Laughlin Air Force Base, Texas --
As the ever-changing debate on firearms continues, one concept stays relatively the same: firearms must be properly stored, cleaned and handled in a manner that will keep the owner and those around him or her safe.
Those who lack this knowledge, but have an interest in firearms, have to start the learning process somewhere. One place to begin is with a conversation with the 47th Security Forces Squadron combat arms instructors at Laughlin.
“All aspects of weapon safety are important because of the serious harm people can inflict with one little trigger pull,” explained Staff Sgt. Lacey Ruiz, 47th SFS NCO in charge of the armory. “Although you may be extremely cautious when handling weapons, it’s equally important for you to conduct routine maintenance and properly store weapons.”
Before learning how to maintain, store and shoot a weapon, there are a few factors to consider, explained Ruiz.
“You need to identify the reason why you’re purchasing a weapon-whether it’s for hunting, recreational use, self-defense, etc,” said Ruiz. “Then you should think about what size [weapon] you can handle depending on your stature, what your target will be and what you will be comfortable with shooting.”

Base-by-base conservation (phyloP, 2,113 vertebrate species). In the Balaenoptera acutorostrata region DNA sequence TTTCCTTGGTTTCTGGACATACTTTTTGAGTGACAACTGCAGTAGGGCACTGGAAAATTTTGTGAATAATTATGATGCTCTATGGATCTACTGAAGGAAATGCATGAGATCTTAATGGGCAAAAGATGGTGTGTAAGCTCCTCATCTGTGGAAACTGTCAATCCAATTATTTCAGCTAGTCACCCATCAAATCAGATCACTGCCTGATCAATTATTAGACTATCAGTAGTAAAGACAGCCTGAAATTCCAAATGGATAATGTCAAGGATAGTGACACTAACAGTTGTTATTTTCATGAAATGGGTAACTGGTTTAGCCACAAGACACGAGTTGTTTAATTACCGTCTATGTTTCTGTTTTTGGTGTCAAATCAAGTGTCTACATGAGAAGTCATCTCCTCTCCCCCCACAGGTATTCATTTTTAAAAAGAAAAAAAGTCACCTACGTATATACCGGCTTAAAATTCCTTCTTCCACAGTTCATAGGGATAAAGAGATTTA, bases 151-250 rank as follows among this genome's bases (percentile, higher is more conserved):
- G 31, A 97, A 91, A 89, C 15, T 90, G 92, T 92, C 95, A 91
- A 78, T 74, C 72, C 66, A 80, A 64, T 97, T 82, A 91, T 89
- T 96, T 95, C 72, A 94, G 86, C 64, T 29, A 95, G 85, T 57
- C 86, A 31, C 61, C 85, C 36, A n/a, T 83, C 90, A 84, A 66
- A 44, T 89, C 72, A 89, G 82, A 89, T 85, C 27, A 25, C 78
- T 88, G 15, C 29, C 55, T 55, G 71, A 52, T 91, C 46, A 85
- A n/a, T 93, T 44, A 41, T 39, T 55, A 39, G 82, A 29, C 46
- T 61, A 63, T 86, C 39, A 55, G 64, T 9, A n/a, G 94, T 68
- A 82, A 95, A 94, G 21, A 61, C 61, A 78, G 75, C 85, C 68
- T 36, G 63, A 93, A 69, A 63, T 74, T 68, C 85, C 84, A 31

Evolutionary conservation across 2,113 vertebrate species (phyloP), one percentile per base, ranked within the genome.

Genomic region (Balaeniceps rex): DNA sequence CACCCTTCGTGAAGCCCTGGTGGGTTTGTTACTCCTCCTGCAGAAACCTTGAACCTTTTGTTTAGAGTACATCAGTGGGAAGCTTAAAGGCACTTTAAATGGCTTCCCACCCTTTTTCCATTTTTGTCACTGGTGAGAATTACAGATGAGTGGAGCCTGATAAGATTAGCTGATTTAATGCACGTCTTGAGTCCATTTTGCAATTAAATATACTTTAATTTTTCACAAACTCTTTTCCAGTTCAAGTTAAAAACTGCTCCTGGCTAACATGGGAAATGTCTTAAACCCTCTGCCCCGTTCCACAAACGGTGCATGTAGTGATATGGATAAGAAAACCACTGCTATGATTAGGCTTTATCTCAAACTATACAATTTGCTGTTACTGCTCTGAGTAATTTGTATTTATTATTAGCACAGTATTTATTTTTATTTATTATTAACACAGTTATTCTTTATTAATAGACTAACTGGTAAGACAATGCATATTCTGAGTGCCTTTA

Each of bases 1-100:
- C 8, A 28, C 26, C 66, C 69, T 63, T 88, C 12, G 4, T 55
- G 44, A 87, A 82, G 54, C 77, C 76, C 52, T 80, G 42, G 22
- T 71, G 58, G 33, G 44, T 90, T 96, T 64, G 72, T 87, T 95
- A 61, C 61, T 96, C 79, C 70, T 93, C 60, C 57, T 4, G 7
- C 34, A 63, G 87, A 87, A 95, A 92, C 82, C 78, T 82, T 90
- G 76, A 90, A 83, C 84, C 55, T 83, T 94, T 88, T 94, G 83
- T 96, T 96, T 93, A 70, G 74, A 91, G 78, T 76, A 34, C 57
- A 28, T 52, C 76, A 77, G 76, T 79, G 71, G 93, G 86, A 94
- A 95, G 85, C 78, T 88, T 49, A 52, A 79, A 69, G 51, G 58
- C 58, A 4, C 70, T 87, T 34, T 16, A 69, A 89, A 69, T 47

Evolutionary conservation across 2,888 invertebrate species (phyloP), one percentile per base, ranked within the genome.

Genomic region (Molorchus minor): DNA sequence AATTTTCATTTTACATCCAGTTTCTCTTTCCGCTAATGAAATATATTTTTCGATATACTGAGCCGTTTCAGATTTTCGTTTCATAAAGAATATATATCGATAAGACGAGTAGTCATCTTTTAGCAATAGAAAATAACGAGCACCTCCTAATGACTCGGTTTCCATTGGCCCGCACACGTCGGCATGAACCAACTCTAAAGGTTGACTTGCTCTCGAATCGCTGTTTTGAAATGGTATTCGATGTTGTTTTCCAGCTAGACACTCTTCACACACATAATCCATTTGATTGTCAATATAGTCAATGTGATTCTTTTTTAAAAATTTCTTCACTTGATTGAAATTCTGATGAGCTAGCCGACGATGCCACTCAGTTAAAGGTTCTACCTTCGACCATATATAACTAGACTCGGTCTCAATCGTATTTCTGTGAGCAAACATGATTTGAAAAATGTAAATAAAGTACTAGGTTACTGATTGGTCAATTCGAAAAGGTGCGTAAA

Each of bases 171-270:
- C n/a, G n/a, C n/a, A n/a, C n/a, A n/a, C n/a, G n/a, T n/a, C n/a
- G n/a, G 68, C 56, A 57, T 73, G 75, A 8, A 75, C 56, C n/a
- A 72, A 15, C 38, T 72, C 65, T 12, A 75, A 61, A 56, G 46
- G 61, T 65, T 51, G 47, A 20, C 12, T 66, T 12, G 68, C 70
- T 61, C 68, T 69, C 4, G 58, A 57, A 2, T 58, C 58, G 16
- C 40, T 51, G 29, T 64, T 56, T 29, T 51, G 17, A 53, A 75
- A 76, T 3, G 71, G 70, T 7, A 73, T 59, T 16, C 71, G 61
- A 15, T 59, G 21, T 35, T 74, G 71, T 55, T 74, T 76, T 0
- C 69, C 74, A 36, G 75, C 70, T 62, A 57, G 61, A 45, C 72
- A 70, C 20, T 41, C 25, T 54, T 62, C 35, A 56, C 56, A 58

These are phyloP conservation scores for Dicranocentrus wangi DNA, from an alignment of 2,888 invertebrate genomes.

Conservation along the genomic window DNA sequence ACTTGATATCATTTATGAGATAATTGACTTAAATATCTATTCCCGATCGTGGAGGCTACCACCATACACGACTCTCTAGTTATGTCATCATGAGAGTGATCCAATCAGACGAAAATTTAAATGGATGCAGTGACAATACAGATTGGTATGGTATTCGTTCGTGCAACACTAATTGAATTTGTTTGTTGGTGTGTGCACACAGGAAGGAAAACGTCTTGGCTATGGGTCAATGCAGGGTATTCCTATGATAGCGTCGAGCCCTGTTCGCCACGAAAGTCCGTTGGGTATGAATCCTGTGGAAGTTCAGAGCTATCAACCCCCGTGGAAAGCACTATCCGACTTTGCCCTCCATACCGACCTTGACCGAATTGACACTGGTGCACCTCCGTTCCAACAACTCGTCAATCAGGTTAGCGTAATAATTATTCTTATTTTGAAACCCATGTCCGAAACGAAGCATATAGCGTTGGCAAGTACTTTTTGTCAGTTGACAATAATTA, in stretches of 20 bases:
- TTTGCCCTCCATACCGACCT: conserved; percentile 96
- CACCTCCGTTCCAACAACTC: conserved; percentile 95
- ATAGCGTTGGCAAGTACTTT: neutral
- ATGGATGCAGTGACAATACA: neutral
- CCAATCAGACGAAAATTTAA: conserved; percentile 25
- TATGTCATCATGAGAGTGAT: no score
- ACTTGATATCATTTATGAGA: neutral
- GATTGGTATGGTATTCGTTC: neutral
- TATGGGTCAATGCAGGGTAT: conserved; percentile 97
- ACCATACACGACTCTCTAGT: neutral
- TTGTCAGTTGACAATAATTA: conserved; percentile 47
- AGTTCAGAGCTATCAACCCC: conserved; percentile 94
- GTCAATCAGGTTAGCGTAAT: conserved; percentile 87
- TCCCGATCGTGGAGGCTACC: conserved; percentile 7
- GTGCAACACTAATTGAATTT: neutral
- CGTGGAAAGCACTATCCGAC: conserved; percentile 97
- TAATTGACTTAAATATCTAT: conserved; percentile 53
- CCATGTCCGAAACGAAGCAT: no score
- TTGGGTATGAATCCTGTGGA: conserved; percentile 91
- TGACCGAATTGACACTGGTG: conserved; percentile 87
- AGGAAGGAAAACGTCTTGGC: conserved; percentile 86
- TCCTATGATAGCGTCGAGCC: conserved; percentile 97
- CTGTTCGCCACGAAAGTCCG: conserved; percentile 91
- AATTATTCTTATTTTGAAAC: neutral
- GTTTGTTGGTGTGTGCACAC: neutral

Once people have done their research, made an educated decision and purchased a firearm, the next step is to get familiar with that particular firearm. As the old saying goes, ‘practice makes perfect’.
“It’s important to practice with your firearm because, just like anything, to become good and proficient at something, it takes practice,” said Ruiz. “Practicing with your firearm helps you develop muscle memory and allows you to operate that firearm in a manner that is effective and safe.”
Whether at the shooting range, practicing or during everyday duty, there are a few rules that security forces always abides by:
Never point your weapon at anything you don’t intend to shoot, kill or destroy.
Know what is behind your target at all times when firing.
Always keep your finger off the trigger until ready to fire.
No horseplay when operating a weapon.
“Always assume all guns are loaded when you are handling them,” said Staff Sgt. Shaun Jackson, 47th SFS NCO in charge of combat arms. “When handling a gun, even if the person handing it to you says it is clear, treat it as if it hasn’t been cleared and is still loaded.”
With these rules in mind, think of the possible consequences of gun ownership. For those who have children, let that serve as one more reminder of why gun safety is so important. Remember, everything can change in an instant with a pull of the trigger.